The fall of Myawaddy is important

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The town of Myawaddy has always assumed much greater importance than its small size would suggest.
That the town has now fallen to forces led by the Karen ethnic army, indicates that in the current civil war, new battle lines have been drawn.
I have been visiting Mae Sot across the border since I first arrived in Thailand more than 20 years ago.
During that time Myawaddy thrived.
In the late 1980s, an estimated 40 percent of Myanmar’s gross domestic product (GDP) passed through Myawaddy, much of it moving illegally across the border.
A bridge for heavy goods vehicles, a cargo terminal and speeded-up customs procedures that have resulted in legal trade worth $1bn passing across the border every year.
On Thursday, as the remnants of the military fighting force fled to the cargo terminal requesting safe passage to Thailand, and air strikes hit the city, containers of food and tankers of fuel were still travelling across the bridge from Thailand.
That trade is desperately needed by an economy that has taken a beating since the February 2021 coup.


Despite its small size, the town of Myawaddy has always held much more significance.

Situated on Myanmar’s eastern frontier and overlooking the Thai town of Mae Sot on the other side of the Moei River, it has served as a hub for numerous ethnic and democratic organizations involved in the long-running struggle against multiple military regimes.

However, despite occasional minor clashes, it has stayed under government control for the entire duration. The ethnic armed groups residing in the vicinity have understood that any attempt to upset the power balance in the city would jeopardize a crucial economic hub for the entire country of Myanmar.

The town’s current fall to the Karen ethnic army’s forces shows that new fronts have been drawn in the ongoing civil war.

Though thousands of residents are escaping into Thailand, the town has not been completely destroyed by the fighting over the past month. They fear that, now that ground troops have left, Senior General Min Aung Hlaing’s military will retaliate with airstrikes.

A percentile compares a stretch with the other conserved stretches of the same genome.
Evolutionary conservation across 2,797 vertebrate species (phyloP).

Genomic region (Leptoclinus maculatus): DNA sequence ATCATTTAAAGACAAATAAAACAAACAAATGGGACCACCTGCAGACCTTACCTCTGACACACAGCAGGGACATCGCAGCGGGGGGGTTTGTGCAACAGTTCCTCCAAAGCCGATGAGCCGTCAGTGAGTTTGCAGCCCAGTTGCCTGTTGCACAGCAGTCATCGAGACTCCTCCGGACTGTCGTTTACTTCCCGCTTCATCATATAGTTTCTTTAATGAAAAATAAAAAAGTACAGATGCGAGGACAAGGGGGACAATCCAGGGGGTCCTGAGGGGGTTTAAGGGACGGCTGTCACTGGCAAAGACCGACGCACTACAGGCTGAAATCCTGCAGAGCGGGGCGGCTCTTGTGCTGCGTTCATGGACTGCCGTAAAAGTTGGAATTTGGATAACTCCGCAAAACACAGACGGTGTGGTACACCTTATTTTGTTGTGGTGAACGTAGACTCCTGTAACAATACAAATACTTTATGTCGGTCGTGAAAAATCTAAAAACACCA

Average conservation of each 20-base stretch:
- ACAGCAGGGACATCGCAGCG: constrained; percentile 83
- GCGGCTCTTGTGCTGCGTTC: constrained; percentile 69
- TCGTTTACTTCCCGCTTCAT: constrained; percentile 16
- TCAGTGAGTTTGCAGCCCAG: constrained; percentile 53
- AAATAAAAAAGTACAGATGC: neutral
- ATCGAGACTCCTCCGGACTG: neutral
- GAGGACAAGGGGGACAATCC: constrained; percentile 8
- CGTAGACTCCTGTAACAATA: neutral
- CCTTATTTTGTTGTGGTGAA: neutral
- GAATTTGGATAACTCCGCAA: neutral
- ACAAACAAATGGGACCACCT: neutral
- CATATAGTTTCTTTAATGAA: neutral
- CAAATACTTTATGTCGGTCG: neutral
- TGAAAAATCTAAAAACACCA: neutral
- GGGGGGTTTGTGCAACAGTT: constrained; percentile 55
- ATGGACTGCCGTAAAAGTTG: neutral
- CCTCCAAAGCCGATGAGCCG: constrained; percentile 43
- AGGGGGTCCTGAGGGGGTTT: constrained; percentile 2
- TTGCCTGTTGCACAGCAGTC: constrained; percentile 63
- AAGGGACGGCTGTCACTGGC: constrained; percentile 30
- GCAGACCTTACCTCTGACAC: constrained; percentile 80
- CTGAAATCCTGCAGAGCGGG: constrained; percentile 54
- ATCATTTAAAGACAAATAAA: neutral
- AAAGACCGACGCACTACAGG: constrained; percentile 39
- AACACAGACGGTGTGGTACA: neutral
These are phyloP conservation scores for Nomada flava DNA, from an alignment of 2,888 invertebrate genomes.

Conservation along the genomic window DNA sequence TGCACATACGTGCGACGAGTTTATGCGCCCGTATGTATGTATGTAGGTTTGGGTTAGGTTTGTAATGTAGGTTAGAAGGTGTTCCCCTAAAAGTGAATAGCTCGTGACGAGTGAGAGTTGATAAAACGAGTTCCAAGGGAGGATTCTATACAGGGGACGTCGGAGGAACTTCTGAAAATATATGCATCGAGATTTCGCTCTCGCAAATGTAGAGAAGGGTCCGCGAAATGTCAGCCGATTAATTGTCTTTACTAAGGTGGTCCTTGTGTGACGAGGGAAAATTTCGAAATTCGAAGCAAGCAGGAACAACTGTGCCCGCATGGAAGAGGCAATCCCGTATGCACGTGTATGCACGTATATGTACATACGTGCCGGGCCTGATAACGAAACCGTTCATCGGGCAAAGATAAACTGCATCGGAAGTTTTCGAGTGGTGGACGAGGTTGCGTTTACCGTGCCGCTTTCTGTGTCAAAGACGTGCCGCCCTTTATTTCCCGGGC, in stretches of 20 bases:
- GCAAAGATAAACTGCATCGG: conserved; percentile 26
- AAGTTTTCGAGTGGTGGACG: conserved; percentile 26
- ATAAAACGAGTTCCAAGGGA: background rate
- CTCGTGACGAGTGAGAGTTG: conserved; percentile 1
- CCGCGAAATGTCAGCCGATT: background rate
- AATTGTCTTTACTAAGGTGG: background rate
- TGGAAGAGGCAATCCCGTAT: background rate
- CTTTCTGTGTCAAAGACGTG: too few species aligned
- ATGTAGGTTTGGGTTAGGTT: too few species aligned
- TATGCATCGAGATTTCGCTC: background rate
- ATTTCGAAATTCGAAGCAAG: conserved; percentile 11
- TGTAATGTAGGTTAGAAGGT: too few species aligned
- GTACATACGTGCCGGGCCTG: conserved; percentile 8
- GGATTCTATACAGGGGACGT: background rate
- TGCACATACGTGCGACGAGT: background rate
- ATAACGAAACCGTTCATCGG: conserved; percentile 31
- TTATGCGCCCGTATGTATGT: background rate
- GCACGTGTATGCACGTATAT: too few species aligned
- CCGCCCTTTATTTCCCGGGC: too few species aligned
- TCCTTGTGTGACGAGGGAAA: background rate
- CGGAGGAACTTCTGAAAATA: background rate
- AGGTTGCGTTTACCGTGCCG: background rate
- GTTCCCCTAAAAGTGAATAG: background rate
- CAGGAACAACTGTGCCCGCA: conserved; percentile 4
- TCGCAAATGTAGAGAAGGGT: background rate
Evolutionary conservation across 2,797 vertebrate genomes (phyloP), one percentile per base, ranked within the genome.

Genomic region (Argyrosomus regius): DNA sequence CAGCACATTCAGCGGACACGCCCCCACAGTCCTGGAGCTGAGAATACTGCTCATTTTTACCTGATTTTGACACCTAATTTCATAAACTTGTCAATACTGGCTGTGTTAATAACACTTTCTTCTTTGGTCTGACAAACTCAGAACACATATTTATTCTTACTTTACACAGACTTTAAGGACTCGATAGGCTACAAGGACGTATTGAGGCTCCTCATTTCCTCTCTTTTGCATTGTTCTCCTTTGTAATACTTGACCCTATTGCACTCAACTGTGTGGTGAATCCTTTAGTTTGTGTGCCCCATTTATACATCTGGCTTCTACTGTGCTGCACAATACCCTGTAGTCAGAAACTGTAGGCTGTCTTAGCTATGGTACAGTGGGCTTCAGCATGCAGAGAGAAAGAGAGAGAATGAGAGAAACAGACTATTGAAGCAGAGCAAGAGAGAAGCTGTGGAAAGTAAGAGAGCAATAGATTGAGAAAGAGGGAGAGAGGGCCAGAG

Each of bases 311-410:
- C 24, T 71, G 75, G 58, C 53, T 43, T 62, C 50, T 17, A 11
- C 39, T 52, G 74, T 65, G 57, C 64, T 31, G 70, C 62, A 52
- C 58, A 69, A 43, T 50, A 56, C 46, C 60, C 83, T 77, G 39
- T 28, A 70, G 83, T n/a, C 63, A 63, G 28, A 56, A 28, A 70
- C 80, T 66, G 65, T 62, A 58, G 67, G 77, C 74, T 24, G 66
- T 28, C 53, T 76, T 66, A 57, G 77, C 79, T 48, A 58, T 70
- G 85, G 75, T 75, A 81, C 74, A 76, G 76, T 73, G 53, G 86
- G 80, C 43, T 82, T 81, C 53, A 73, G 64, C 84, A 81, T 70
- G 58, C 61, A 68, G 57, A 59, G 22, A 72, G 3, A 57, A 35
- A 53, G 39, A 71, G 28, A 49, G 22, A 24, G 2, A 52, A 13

Since my arrival in Thailand over twenty years ago, I have been making cross-border visits to Mae Sot.

However, it wasn’t until May 2008 that I entered Myawaddy for the first time, sneaking over the border with Al Jazeera colleagues while posing as tourists to cover a national referendum planned by a rival military regime in an attempt to appease demands from around the world for democratic reforms in Myanmar.

We discovered a community devoid of basic amenities and populated by people who harbored strong doubts about the military government’s ability to genuinely enact democracy.

However, a small window of opportunity created by the referendum ultimately led to the 2015 elections, in which Aung San Suu Kyi’s National League for Democracy (NLD) easily won.

Myawaddy prospered during that period.

An estimated 40% of Myanmar’s GDP, primarily from illegal cross-border trade, went through Myawaddy in the late 1980s.

New infrastructure has been added more recently. A cargo terminal, a bridge for large cargo vehicles, and expedited customs processes have allowed $1 billion worth of lawful trade to cross the border annually.

Food containers and fuel tankers were still being transported across the bridge from Thailand on Thursday, when air strikes hit the city and the remaining military fighting force fled to the cargo terminal, requesting safe passage to Thailand.

Following the coup in February 2021, the economy has suffered greatly, making that trade extremely necessary.

However, fighting has forced millions of people within the nation from their homes, so it was difficult for me to picture Myawaddy serving as the entry point into Myanmar as I sat beneath Friendship Bridge No. 2 and heard fighter jets taking off and landing. Armed groups were also seen patrolling the streets.

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